Back home to KAASO – where the water doesn’t flow but the smiles are wide…

Back in my world of wide eyes and even wider smiles and little hands that find my own. After six weeks on the road it really did feel like coming home pulling into KAASO where children came running to greet us from all directions. It’s like being a celebrity in a middle-of-nowhere, rural Uganda kind of way.

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We had barely jumped off our motorbikes when we were taken by the hand and led on what felt like a glory tour around the school, hearing shouts as children ran from dormitories, racing over to welcome us home. We were given Ugandan hugs – i.e. being launched at with such force that last time we returned from a trip I ended up with a bruise on my hip bone.

We soon discovered that two months had not been enough time to fix the broken water pump and the children were still having to carry water from the well in jerry cans on their heads – this was ‘Africa time’ in the extreme. Energised from our trip and feeling the full motivation of just-returned-ness, Cherie and I decided the next day to go to the well with the children to fetch our own water rather than going out of minds with no water to bathe, wash clothes – or flush our toilet. I don’t think we quite realised what we were in for. We followed the children through the school, past several mud huts, through the forest, into a field where we continued to walk until we finally spotted the well – at the bottom of a rather large hill. Trying not to look fazed, we traipsed down the mud path until we got to the well. There was a crowd of children filling their jerry cans and no line that I could decipher but the children seemed to have some kind of system arranged between them. From what I could gather, it was largely based on hierarchy. Being two red-faced muzungus, we did not feature in this hierarchy.

Eventually, we realised that we would wait all day unless we just shoved our jerry cans under the water spout, pumped by a small child that seemed happy to continue pumping for us. We ambitiously filled two 10L jerry cans each then quickly realised our mistake; most of the children had one 5L jerry can. Yes, we were much bigger than most of them but not necessarily much stronger. We struggled back along the dirt track, having to pause embarrassingly frequently along the way. It was hugely satisfying to make it back to school and the looks on the teachers’ faces was worth the effort when they saw the two of us emerge amongst the children carrying our own jerry cans. Unfortunately we got distracted by the gorgeous nursery children who came running out to see us; many of them we hadn’t seen since we got back so we picked them up and spun them around and chatted as best you can with a 5-year-old Ugandan child. It wasn’t until some time later that we turned around to realise our jerry cans had gone. We searched everywhere until we finally asked Rose in desperation – ‘Where would you take a jerry can if you were a small child?’ To the kitchen, she smiled. Back down across the school and there were our jerry cans lined up neatly outside the children’s kitchen – a wooden shack with a fire and giant cauldron-like pot full of porridge. We grabbed our jerry cans and vowed to take more care next time – if we could manage a next time…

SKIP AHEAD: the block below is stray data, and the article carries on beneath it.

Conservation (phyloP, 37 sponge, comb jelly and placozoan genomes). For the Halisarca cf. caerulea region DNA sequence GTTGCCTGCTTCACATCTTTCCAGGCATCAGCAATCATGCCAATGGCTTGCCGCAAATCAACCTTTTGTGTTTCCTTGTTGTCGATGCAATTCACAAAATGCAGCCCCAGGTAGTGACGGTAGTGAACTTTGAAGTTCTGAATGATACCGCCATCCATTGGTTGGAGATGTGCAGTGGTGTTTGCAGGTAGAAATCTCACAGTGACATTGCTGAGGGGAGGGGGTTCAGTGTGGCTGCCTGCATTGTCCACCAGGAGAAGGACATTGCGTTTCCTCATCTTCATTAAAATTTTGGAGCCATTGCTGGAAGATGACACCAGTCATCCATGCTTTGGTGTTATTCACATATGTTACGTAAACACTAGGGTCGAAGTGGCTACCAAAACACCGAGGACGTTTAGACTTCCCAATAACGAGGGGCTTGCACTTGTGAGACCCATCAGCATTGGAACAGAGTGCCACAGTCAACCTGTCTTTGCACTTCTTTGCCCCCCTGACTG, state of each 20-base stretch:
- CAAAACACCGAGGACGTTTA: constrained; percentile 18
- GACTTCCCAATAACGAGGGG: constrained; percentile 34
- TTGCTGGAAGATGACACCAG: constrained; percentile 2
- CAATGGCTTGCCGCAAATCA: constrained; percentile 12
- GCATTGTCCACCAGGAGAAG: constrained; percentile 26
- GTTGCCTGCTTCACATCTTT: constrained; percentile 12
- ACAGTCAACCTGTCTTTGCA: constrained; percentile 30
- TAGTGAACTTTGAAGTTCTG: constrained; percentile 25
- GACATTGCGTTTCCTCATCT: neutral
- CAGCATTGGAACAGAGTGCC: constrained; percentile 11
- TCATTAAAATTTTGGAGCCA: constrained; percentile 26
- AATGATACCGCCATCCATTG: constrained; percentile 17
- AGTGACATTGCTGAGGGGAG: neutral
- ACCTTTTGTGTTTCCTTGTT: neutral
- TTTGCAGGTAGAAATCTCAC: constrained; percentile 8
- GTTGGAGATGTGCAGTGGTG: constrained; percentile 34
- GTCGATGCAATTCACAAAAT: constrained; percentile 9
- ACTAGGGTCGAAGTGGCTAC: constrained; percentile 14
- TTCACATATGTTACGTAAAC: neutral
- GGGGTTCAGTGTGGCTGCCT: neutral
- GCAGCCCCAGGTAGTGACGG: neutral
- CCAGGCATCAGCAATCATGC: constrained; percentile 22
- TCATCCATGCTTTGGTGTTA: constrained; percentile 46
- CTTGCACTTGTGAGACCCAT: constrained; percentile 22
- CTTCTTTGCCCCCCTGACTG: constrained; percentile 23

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Adventures in Maasailand

The roof of the bus was loaded to the heavens with baskets, chickens, sacks of rice, people and two Kathmandu packs. Inside were dozens of old men, women, children, babies, more chickens and two dusty Kiwis.

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The road looked more like a dried up river bed than anything passable for a 4WD, never mind a bus and it almost got the better of us. At one point we had to all jump out as the yellow bus rocked wildly, stuck in the sand and they thought we might tip over – so better to watch from the sidelines. Somehow the bus was freed without flipping and we continued into the wild. We were dropped on the side of the road (in what turned out to be the wrong town) where we waited. And waited. Eventually two lone motorbikes appeared on the horizon, pulled up in front of us and motioned to get on the back. We assumed they were for us. We sped over more dusty roads as the sun set over Mt Kilimanjaro, rising spectacularly before us. We swerved onto a bridge made from branches and pulled up outside a wooden house in the bush. A man with circles branded onto each cheek, the mark of the Maasai, came from the house and extended his arms in greeting – supa! We had arrived in Maasailand, our home for the coming days…

I have never experienced such incredible hospitality, such generosity, such kindness of spirit, such a desire to teach or such a passion to preserve a unique and beautiful culture as my time with the Maasai. Tumaina, our host, went out of his way to ensure we felt at home – despite being so far away from home in every possible sense. We were warmly welcomed by the entire community of Rombo, a Maasai settlement on the Kenya/Tanzanian border in the shadow of Mt Kilimanjaro and from the moment we arrived, Tumaina made sure we were well looked after. There was hot water waiting for us to bathe (in a bucket but it still felt like luxury), rice and beans to eat, sweet Maasai tea to drink, and waiting under our pillows were beautiful beaded necklaces that his mother had made for our arrival. We were blown away.

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Tumaina was determined to teach us the ways of the Maasai and the first morning was a hilarious occasion – he left the two city girls in the bush to start a fire and keep it going to cook our omelettes (Maasai style) and heat milky tea for breakfast. Inevitably we used all the wrong wood and leaves and the fire went out but he patiently showed us which ones worked best, which ones they used in the bush and soon the fire was roaring. We cooked up a feast – there was no way we were ever going to go hungry here, despite there being the worst drought in living memory with carcasses of cows littering the bush, we were to eat like queens.